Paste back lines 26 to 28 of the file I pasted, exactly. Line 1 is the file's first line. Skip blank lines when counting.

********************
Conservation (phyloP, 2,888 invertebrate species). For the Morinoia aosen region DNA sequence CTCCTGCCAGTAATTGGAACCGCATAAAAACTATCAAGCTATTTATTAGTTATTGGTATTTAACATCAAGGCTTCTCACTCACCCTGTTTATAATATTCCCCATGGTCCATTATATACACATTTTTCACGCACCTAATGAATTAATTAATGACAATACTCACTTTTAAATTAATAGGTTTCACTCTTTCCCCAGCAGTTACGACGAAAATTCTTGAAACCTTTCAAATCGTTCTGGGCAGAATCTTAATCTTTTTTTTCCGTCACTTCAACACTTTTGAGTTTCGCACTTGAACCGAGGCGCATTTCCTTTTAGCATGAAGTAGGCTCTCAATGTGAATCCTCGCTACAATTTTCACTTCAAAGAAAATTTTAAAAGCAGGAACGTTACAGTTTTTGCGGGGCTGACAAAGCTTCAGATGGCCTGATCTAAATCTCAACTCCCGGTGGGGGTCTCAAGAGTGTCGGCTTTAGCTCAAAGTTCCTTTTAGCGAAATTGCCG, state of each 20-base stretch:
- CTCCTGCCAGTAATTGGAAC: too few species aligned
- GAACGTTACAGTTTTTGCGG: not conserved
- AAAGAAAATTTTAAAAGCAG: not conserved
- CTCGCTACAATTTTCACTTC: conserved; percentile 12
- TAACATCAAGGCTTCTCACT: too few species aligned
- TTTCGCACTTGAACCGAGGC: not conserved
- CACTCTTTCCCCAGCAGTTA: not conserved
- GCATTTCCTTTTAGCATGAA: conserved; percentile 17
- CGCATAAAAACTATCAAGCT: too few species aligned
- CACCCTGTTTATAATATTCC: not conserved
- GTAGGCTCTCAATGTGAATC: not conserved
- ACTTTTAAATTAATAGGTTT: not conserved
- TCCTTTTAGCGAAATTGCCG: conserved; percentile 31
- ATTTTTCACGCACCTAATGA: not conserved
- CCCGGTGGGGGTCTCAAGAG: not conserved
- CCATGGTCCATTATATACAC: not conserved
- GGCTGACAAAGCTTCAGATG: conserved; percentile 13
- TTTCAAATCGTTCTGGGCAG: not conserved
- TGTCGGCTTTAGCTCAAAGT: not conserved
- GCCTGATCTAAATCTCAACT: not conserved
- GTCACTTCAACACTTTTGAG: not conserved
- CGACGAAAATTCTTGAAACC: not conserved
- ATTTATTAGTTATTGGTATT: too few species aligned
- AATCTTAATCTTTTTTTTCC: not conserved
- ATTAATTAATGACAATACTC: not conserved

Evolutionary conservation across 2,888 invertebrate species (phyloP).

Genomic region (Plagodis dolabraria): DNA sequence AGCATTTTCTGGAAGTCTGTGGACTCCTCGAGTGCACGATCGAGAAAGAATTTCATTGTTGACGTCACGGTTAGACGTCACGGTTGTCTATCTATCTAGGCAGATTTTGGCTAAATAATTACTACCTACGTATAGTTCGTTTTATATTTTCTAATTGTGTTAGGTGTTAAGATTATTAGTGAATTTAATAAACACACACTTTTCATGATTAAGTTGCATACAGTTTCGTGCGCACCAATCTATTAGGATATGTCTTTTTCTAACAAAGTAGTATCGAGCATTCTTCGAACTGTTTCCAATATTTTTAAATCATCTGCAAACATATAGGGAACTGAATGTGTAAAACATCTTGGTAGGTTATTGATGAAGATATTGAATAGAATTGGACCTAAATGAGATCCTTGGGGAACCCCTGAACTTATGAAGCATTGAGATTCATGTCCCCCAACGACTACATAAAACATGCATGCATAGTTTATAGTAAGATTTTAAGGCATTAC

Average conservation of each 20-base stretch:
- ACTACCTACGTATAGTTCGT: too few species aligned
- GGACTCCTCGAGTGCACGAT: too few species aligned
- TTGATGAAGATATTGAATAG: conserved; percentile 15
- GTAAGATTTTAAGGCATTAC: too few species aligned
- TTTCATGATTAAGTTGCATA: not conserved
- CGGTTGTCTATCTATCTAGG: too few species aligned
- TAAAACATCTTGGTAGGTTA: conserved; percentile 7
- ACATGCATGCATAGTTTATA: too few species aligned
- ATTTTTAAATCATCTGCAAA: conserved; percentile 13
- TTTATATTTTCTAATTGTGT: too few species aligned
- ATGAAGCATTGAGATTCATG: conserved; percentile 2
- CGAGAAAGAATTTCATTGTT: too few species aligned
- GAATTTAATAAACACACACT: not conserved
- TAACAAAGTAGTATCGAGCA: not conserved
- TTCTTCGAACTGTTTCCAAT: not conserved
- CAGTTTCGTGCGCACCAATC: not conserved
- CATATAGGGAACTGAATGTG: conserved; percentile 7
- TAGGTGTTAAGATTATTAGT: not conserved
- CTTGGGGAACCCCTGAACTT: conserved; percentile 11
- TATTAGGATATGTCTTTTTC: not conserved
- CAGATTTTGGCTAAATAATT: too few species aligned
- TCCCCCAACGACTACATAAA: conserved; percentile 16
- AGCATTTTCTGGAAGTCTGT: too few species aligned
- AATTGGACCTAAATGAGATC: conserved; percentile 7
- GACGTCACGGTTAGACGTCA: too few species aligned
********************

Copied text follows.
- ATTAATTAATGACAATACTC: not conserved

Evolutionary conservation across 2,888 invertebrate species (phyloP).

Genomic region (Plagodis dolabraria): DNA sequence AGCATTTTCTGGAAGTCTGTGGACTCCTCGAGTGCACGATCGAGAAAGAATTTCATTGTTGACGTCACGGTTAGACGTCACGGTTGTCTATCTATCTAGGCAGATTTTGGCTAAATAATTACTACCTACGTATAGTTCGTTTTATATTTTCTAATTGTGTTAGGTGTTAAGATTATTAGTGAATTTAATAAACACACACTTTTCATGATTAAGTTGCATACAGTTTCGTGCGCACCAATCTATTAGGATATGTCTTTTTCTAACAAAGTAGTATCGAGCATTCTTCGAACTGTTTCCAATATTTTTAAATCATCTGCAAACATATAGGGAACTGAATGTGTAAAACATCTTGGTAGGTTATTGATGAAGATATTGAATAGAATTGGACCTAAATGAGATCCTTGGGGAACCCCTGAACTTATGAAGCATTGAGATTCATGTCCCCCAACGACTACATAAAACATGCATGCATAGTTTATAGTAAGATTTTAAGGCATTAC